‘Røverdatter’ the Pub with 120 Owners
I met Øystein Rise filming a music video in my mums hometown; Bergen [Norway], over the past years we’ve taken a few road trips, collaborated on a bunch of videos, and shared a lot of good conversation over whiskey. But I wanted to speak to him about a recent venture outside of the music industry, he co-owns a pub with 119 other people.
So let’s jump into it, how did this come about?
It is a thing here in Bergen, Norway. Actually this is the third pub co-owned by the surrounding neighbourhood in the city, its Dr. Wiesner who has approximately 230 owners, Folk & Røvere that has 60 owners, and now ours, called Røverdatter, that has 120 owners. We were 99 in the beginning but have now become 120 owners. We wanted a place for our selves that didn’t make a chain or some dude rich, and that we all could benefit from it during the years to come.
Yeah, I love the concept of having community run venues and businesses, but with having so many owners how do you decide how it’s actually run, the decor, the prices and everything else?
It is of course a job to make everyone happy, but when we started up we made different groups people could be active in, for instance, one group for decor and interior, one for the music and cultural things, one for the beer and alcohol – and we of course have a board that take care of the most important questions and problems. There is also a daily manager hired.
Ok yeah that makes sense. That shares the workload and means people can focus on the part of the business that interests them. Which group are you in?
I’m in the cultural department, and working there as a bartender at times when needed. And since the daily manager is my girlfriend, I’m also in the mix as a potato – or genitor as some would call it. lol, not genitor – but janitor. Big difference! I need to read this through before you guys post it.
Ha ha! I think all of this needs to stay in, I think you’re being overly modest describing yourself as a potato, but let’s move on. Tell me about one of your favourite events you have put on at the pub as part of the cultural department.
We have already gotten some pretty big and local names playing in our basement, from Datarock, Riot Monkeys to Hjerteslag – which is pretty awesome! And right before the corona-pandemic hit us we had lots of different bookings, from parties to concerts, which of course got cancelled. As a journalist and producer myself, I have kept a little in the background with bookings and so on, so there shouldn’t be any conflicts of interest.
Its pretty hard to avoid, right now everyone running and owning something in the city is scared. There is a chance we will have to have a maximum of 30 people inside all the way until next year, and if that sticks we will probably have to close down. The board is frequently having meetings on this, so until further notice, we are just crossing our fingers.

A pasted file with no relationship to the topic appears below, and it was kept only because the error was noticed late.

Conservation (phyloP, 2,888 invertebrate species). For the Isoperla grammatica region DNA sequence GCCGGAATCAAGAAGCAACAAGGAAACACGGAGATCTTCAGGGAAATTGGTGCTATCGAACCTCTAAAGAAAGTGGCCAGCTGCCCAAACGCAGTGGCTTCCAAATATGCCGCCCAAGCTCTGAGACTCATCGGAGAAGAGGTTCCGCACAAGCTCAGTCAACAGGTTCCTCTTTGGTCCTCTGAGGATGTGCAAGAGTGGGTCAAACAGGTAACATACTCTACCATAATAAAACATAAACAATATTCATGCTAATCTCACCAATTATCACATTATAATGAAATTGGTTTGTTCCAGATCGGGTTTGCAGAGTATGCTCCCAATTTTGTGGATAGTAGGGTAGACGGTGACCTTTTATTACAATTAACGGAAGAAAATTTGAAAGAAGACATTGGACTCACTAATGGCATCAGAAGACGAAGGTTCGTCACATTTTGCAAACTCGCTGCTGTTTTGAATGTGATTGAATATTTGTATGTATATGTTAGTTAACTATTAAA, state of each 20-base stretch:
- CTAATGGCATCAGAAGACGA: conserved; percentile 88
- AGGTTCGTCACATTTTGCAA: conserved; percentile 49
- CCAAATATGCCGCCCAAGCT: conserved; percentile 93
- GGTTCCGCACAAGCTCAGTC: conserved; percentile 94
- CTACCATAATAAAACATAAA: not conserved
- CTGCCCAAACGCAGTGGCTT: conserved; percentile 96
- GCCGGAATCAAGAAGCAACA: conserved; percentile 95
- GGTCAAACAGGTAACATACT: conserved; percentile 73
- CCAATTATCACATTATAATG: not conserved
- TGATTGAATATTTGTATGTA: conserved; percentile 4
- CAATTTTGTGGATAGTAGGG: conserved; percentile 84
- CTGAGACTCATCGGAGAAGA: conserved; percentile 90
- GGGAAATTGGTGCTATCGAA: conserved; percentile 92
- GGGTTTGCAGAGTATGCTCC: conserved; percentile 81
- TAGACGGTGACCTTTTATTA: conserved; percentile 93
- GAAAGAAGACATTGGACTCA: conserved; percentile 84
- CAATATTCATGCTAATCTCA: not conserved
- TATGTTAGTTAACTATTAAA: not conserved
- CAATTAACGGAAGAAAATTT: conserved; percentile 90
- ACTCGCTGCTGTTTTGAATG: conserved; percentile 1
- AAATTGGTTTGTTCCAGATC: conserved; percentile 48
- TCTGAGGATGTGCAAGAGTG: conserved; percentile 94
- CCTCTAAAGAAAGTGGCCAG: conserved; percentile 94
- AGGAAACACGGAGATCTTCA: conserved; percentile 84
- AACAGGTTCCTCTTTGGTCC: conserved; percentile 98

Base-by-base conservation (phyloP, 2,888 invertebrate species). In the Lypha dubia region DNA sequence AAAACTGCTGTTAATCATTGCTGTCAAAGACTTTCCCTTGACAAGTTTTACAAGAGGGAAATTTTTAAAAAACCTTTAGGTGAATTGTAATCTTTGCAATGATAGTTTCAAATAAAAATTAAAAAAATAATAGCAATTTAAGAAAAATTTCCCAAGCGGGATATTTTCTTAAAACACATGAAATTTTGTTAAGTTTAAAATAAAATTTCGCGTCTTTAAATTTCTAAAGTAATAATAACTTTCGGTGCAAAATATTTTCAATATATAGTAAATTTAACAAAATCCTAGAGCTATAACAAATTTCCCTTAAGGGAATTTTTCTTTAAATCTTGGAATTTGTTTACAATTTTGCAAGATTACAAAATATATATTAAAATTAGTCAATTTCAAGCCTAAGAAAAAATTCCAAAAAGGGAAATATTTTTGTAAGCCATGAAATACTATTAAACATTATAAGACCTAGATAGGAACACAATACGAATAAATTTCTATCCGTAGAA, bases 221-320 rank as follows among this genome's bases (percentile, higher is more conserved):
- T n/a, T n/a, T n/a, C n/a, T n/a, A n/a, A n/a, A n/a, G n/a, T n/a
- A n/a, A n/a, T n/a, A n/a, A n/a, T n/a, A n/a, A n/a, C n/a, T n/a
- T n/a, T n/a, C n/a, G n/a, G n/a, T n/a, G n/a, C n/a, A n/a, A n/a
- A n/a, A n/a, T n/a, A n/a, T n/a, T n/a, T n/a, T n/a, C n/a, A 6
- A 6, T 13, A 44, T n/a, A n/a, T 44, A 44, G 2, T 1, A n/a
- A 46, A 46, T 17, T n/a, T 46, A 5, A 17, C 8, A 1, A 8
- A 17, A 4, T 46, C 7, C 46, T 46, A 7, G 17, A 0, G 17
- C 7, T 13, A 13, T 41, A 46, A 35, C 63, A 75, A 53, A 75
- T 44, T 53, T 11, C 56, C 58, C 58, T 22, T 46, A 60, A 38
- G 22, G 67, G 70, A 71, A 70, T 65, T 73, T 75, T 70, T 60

Damn, well I’ll cross mine too, clearly you’re not the only one in this situation in Bergen, or worldwide for that matter, so at least we have some solidarity in that. Seeing as the pub is closed I guess you’ve had more time than normal to make beats at home?
Haha, that’s very true. Ive been making a couple a day. Now some of the material with my homie “Sykihode” has been sent to The Propeller Studio in Oslo for mastering. And while that EP is on its way, we have already made a new one. I guess we are making trilogy this year. And yes, the whole world is suffering from the pandemic, so I guess we Norwegians are pretty lucky like that, since we have a pretty good health care system.
Yeah seeing as pubs and music venues are closed I am guessing musicians are writing and recording a lot more music from home at the moment, a lot of albums will be released later this year! But back to the pub, what advice would you give to anyone who wants to set up a community project like yours with so many owners?
I guess the most important thing is to have a democratic approach from the very beginning, getting listed what people expect, and what is expected form every owner, so there won’t be any misunderstandings during the way. Another thing is to have a good functioning board, with all jobs and assignments split between them, so everyone knows what to do at all times. Since it is a community project there wont be people paid to do these different chores, and therefore it will demand a lot more from the owners. Communication is always the key.
The alcohol prices, and just the cost of eating or drinking out in general are beyond crazy in a lot of places Norway, was that one of the main reasons for setting up?… Providing an affordable place to socialise for yourselves and the community?
Absolutely! Its not like you start this place to get rich, but to have a place where we could be more in control of everything, including the prices. With time we should be able to make the beer cheaper and cheaper.
Ok so to wrap up the interview, I‘m going to leave the final words to you, with my full encouragement to say whatever you want.
I think community projects will become more and more important and usual in the future. Hopefully people will start to realize that capitalism in its form just make the richest richer – and the quality the consumer get is only getting worse by the minute. It is nothing hip-hop about wearing gucci and prada. Much love!
Picture at the top of the page features board leader Bjørn Reksten, bartender Aaron Whitehouse and the potato Øystein Rise.